# Definitions

A subgroup $H$ of a group $G$ is **normal** in $G$ if $gH = Hg$ for all $g \in G$. That is, $H$ is normal iff the left and right cosets are equal. We write: $H \unlhd G$.

If $N$ is a normal subgroup of a group $G,$ then the cosets of $N$ in $G$ form a group $G/N$ under the operation $(aN)(bN) = abN.$This group is called the **factor** or **quotient group** of $G$ and $N$.

A **homomorphism** is a map $\phi :G \rightarrow H$ such that $\phi (g_1, g_2)=\phi(g_1)\phi(g_2)$ for all $g_1,g_2 \in G$.

Let $\phi:G\rightarrow H$ be homomorphism. Define the **kernel** of $\phi$ to be $ker\phi = \{g\inG:\phi(g)=e\}$.

for finite groups $|G|$/ $|H|$

# Theorems

**Theorem 9.1**

Let $N\leq\ G$, then the following are equivalent.

1.) The subgroup $N$ is normal in in $G$.

2.) For all $g\in\ G$, $gNg^{-1}\subset\ N$.

3.) For all $g\in\ G$, $gNg^{-1} = N$.

**Theorem 9.2**

Let $N$ be normal to $G$. Then the cosets of $N$ form a group, denoted $G/N$ with the following operation:

$(aN)(bN) = abN$

**Proposition 9.3**: Let $\phi : G \rightarrow G_2$ be a homomorphism. Then

- $\phi (e) = e'$, where $e$ is the identity in $G_1$ and $e'$ is the identity in $G_2$.
- For all $g \in G , \phi (g^{-1}) = [\phi(g)]^{-1}$.
- $H_1 \leq G_1 \Rightarrow \phi (H_1) \leq G_2$.
- $H_2 \leq G_2$ (respectively, $H_2 \unlhd G_2$) $\Rightarrow \phi^{-1} (H_2) \leq G_1$ (respectively, $\phi^{-1} (H_2) \unlhd G_1$).

**Theorem 9.4** Let $\phi : G \rightarrow H$ be a group homomorphism. Then the kernel

of $\phi$ is a normal subgroup of $G$.

**Theorem 9.9** (first isomorphism thm) If $\phi G \rightarrow H$ is a homomorphism, then $G/ker\phi \cong \phi(G)$. In particular, if $\phi$ is onto, $G/ker\phi \cong \phi(H)$.

**Theorem 9.11** (Correspondence Theorem) Let $N$ be a normal subgroup of a group $G$. Then $H \rightarrow H/N$ is a one -to-one correspondence between the set of subgroups $H$ containing $N$ and the set of subgroups of $G/H$. Furthermore, the normal subgroups of $H$ correspond to the normal subgroup of $G/N$.

# Examples & Notes

**Fact:** $Ker \phi \unlhd G$.

**Examples of homomorphisms:** $\phi: S_n \longrightarrow \mathbb{Z}_2$, $\psi: Q_8 \longrightarrow V_4$

**Example of Prop. 9.9** $\mathrm{ker}( \phi) =$ all multiples of $4 = \{\dots, -4,0,4,8, \dots\}= 4 \mathbb{Z}$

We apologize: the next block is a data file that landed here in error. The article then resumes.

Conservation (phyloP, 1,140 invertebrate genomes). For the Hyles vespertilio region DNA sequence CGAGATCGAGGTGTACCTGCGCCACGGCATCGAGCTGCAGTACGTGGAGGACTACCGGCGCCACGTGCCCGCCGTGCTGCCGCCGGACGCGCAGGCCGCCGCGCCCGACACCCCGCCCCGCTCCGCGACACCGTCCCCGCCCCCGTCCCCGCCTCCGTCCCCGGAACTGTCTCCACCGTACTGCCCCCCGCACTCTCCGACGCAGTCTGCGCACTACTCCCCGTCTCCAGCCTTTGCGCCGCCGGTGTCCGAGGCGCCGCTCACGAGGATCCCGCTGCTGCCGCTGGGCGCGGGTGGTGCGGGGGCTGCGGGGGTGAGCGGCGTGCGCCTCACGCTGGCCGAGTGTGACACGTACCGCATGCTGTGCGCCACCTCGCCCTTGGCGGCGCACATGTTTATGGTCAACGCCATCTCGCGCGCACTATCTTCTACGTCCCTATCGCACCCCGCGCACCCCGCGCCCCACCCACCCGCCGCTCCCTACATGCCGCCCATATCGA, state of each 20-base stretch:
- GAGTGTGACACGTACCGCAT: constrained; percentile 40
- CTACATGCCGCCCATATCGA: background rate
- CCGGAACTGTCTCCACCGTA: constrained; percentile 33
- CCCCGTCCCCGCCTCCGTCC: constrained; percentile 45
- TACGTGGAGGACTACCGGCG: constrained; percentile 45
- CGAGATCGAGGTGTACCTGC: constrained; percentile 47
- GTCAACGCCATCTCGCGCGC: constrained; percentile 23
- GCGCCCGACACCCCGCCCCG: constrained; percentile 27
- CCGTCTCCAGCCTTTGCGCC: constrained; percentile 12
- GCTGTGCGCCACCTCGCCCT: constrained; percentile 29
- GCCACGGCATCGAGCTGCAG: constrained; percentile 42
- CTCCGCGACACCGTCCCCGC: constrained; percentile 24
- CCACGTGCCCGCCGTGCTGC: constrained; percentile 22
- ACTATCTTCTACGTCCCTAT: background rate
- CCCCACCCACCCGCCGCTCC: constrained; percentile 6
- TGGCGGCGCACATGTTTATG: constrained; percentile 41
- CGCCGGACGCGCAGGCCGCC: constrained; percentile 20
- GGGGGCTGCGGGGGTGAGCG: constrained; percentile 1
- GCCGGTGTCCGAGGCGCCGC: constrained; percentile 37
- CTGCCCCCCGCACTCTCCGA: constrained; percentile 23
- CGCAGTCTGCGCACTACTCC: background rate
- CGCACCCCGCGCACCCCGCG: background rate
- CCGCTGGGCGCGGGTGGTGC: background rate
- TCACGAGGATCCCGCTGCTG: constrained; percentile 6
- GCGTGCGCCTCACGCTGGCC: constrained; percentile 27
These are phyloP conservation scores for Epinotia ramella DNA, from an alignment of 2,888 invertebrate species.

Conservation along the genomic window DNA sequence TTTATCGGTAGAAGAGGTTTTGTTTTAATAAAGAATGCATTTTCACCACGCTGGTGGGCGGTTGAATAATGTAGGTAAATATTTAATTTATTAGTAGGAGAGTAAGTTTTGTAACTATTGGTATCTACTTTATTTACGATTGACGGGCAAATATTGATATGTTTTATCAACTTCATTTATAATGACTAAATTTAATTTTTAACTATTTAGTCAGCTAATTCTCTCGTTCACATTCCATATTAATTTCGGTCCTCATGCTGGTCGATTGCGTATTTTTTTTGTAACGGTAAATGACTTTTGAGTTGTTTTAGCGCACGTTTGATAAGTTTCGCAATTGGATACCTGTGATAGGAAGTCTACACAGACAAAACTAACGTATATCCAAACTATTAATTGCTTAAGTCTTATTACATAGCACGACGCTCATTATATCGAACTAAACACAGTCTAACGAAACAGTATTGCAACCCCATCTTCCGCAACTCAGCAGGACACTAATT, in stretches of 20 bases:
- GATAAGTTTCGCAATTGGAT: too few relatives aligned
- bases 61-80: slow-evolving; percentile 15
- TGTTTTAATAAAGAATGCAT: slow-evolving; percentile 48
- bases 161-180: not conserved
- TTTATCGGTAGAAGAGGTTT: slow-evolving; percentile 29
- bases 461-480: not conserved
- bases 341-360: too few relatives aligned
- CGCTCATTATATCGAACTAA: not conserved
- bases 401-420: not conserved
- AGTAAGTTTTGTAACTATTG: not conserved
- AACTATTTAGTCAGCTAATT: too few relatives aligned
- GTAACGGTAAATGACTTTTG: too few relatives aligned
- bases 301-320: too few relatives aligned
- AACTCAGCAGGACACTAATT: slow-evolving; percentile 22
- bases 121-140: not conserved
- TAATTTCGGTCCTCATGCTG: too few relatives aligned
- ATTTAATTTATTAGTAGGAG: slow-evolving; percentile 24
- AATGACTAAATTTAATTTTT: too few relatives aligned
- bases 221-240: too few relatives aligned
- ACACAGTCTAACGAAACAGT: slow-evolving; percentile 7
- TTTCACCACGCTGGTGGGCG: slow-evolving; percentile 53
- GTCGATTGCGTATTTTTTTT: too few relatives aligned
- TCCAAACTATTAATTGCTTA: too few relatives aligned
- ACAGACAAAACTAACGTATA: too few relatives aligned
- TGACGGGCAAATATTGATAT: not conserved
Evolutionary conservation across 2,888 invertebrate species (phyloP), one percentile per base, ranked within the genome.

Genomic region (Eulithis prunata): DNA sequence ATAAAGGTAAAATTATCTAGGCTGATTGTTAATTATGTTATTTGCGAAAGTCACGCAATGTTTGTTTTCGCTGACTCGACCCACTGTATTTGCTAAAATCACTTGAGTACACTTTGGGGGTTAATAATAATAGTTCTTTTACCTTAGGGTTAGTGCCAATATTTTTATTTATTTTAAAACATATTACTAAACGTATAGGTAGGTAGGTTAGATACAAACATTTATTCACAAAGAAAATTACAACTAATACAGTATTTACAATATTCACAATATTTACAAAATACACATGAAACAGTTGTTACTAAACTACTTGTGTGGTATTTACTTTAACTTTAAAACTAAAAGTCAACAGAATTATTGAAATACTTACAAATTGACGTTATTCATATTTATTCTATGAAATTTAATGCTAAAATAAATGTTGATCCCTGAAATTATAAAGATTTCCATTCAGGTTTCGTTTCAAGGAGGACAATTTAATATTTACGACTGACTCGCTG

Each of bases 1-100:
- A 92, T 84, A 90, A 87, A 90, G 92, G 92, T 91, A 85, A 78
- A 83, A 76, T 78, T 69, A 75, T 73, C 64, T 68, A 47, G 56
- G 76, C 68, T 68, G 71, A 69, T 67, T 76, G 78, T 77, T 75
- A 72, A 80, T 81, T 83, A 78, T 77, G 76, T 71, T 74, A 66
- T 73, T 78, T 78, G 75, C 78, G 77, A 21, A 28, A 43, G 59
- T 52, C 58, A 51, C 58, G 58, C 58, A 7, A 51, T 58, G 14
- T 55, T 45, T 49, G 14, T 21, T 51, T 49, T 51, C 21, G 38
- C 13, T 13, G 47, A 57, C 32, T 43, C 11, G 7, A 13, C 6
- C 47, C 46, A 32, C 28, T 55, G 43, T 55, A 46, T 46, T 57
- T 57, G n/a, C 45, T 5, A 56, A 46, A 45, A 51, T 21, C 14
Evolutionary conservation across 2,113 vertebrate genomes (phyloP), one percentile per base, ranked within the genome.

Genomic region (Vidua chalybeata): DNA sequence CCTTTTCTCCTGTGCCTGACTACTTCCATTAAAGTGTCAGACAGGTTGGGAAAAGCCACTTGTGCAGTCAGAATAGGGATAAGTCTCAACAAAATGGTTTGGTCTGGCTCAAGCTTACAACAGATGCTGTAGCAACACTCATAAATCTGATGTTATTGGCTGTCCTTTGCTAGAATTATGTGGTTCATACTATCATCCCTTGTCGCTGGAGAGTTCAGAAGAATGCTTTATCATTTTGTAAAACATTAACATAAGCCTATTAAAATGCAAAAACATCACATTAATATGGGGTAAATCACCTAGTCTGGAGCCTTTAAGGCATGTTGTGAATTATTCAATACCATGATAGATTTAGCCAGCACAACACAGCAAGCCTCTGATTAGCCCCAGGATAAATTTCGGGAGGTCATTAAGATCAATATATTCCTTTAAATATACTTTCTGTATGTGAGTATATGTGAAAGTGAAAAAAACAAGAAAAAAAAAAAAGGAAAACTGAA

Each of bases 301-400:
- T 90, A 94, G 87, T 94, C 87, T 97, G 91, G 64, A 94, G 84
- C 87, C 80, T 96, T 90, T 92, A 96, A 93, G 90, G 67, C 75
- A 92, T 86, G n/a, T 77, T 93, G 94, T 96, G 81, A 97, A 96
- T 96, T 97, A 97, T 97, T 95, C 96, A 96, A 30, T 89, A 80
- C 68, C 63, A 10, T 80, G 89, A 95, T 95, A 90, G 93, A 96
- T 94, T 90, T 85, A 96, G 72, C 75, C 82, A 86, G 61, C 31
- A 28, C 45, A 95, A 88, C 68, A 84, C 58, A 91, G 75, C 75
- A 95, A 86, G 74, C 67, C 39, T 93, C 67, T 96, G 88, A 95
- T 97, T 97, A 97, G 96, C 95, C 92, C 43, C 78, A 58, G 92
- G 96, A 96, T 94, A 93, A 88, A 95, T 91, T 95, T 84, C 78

**Example 1.** Let $G$ be an abelian group. Every subgroup $H$ of $G$ is a

normal subgroup. Since $gh = hg$ for all $g \in G$ and $h \in H$, it will always be

the case that $gH = Hg$.

**Example 2.** Let $H$ be the subgroup of $S_3$ consisting of elements $(1)$ and

$(12)$. Since

and

(2)$H$ cannot be a normal subgroup of $S_3$. However, the subgroup $N$, consisting

of the permutations $(1)$, $(123)$, and $(132)$, is normal since the cosets of $N$are

**Example 3.** Consider the normal subgroup of $S_3$,$N = \{(12),(123),(132)\}$. The cosets of $N$ in $S_3$ are $N$ and $(12)N$.

**Example 5.** Consider the dihedral group $D_n$, generated by the two elements

$r$ and $s$, satisfying the relations

The element $r$ actually generates the cyclic subgroup of rotations, $R_n$, of

$D_n$. Since $srs^{-1} = srs = r^{-1} \in R_n$, the group of rotations is a normal

subgroup of $D_n$; therefore, $D_n \diagup R_n$ is a group. Since there are exactly two

elements in this group, it must be isomorphic to $Z_2$.

**Example 6.** Let $G$ be a group and $g \in G$. Define a map $\phi : Z \rightarrow G$ by

$\phi (n) = g^{n}$. Then $\phi$ is a group homomorphism, since

This homomorphism maps $\mathbb{Z}$ onto the cyclic subgroup of $G$ generated by $g$.

**Example 7.** Let $G=GL_2(\mathbb{R})$. If

is in $G$, then the determinant is nonzero.

**Example 8.**

$\phi : S_3\rightarrow Z_2$

$\phi (\sigma)$ = {1, if odd and 0, if even}

$ker \phi = \{(1)(123)(132)\}$

$\{S_3: <(123)>\}=2$

**Example 9.** (Added for Jordan and Bradley)